Conservative politicians have become so prideful about the internal problems of the Labour Party that they have betrayed one of the foundational principles of their political outlook. As a result of this departure from its philosophical roots, the Conservative Party is now nothing more than a shell of what it once was and its only purpose is to maintain political power free from scrutiny. It is a view that I have known for a long time but that I had never connected the dots; my previous focus on this had been how the Tories were now a neoliberal party rather than a conservative party, however they now seem to be ideologically untethered, seeking power for the sake of it.
Historically British conservatives have been characterised by many different philosophies such as those of Burke, Locke, Disraeli etc. but this is no longer the case. Since the beginnings of the Tory Party in the 1670s and 1680s these politicians held a few common principles: support for the monarchy, support for a paternalistic state, support for the sovereignty of parliament, and the preservation and veneration of cultural traditions. This was later built upon by later political leaders like Disraeli and developed One Nation Conservatism, the idea that the rich should have a moral duty to help the poor but they shouldn’t be coerced into doing so through taxation or state power, which stayed true to the Lockean and Burkean roots of the party. However in the modern era the Conservative Party does not believe in conservatism. It is a neoliberal party that has jettisoned historic conservative principles in favour of becoming disciples of Thatcherite neoliberalism and Bismarckian realpolitik.
To illustrate my point I’ll give a few examples. Last week there was a speech in the House of Commons by Defence Secretary Michael Fallon in which he talked about the issue of ISIS in Syria. Labour MP David Anderson challenged Fallon to guarantee a debate in Parliament “in advance of any decision to deploy UK Reaper aircraft [drone] outside Syria and Iraq”. Fallon’s response was one word: “No”. Labour leader Jeremy Corbyn has called on the Prime Minister to consult Parliament before any military action takes place, and this takes place after allegations were made in the press that the British government was preparing to escalate military operations in Libya. The British government has continued to refuse to promise a parliamentary debate.
Another example is in reference to the upcoming EU referendum. After returning from continental Europe David Cameron delivered a speech in Chippenham about the progress of his negotiations. However, as was pointed out in the Commons by the Labour leader, Cameron’s absence from Parliament contradicts his negotiating position: “He’s trumpeting the sovereignty of national parliaments of part of renegotiations but doesn’t seem to accept the sovereignty of this parliament to make the statement he should have done”. By ignoring his parliamentary duties, the Prime Minister is betraying the roots of his own party, which is further evidence of how the modern Conservative Party are actually a neoliberal party.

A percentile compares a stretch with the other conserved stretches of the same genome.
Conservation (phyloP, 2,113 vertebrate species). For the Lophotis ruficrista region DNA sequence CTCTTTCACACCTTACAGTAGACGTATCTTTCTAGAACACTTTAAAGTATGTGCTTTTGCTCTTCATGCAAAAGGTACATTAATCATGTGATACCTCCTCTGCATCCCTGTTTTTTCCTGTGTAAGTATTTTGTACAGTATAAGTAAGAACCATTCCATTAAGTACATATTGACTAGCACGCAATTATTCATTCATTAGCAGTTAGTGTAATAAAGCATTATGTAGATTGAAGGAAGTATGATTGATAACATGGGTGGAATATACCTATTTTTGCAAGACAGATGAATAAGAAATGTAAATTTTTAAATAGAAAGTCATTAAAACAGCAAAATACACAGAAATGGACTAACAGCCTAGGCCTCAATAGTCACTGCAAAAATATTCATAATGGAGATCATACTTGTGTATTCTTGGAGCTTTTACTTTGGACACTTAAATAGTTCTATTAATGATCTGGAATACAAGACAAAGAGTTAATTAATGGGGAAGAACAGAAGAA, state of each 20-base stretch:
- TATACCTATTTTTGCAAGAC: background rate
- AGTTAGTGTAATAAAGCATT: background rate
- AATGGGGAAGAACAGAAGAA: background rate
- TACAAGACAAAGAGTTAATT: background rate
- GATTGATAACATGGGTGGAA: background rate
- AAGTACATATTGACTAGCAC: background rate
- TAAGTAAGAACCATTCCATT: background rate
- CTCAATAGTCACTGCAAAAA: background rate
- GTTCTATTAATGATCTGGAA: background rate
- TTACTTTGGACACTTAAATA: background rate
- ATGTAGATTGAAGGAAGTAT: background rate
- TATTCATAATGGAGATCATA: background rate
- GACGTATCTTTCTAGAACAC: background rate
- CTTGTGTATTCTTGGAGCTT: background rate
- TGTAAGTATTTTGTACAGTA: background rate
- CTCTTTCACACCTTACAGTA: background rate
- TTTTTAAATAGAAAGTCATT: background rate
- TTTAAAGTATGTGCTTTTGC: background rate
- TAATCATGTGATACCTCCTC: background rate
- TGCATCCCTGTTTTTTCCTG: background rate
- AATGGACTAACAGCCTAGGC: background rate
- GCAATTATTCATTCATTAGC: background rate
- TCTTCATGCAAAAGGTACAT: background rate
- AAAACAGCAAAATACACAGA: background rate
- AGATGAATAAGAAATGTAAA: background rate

The third example I’d like to give is the fallout from the House of Lords’ blocking of the cuts to tax credits. An actual Tory may have made the point about the Lords’ having blocked a finance bill but Osborne took it one step further. Osborne time and time again pointed out the fact that the Lords is unelected, but this argument is out of the liberal tradition rather than any Tory tradition. Furthermore Osborne’s response to this was to pack the Lords with Conservative Party peers.
Tories, who as I mentioned earlier support parliamentarianism and tradition, have historically argued that the Lords is a place where the ‘well to do’ of society come together to improve legislation. Osborne’s suggestion, by implication, argues that the Lords can be packed with Tory appointees and the ‘quality’ of the members worsened. If we look at the House of Lords through the prism of conservative philosophy, we can easily show that Osborne’s approach to the Lords is totally inconsistent with the approach of people like Burke or Pitt.
How can Tory politicians claim to be British conservatives when they refuse to debate issues in parliament and wish to exercise executive authority over issues? Tony Blair was criticised for trying to make the British government more presidential but Cameron is avoiding parliamentary scrutiny in order to avoid being held accountable. The Conservative Party feel that they have no meaningful opposition and as a result they have become totally concerned with enacting policy rather than adequately justifying it.
This contempt for Parliament and more traditional aspects of the British political system illustrates that the Conservative Party is in no way in keeping with the philosophies of Pitt, Disraeli or Peel. I’m not suggesting that political parties never change to meet new circumstances, but to claim that this government could be considered in keeping with the tradition of British conservatism would be clearly false.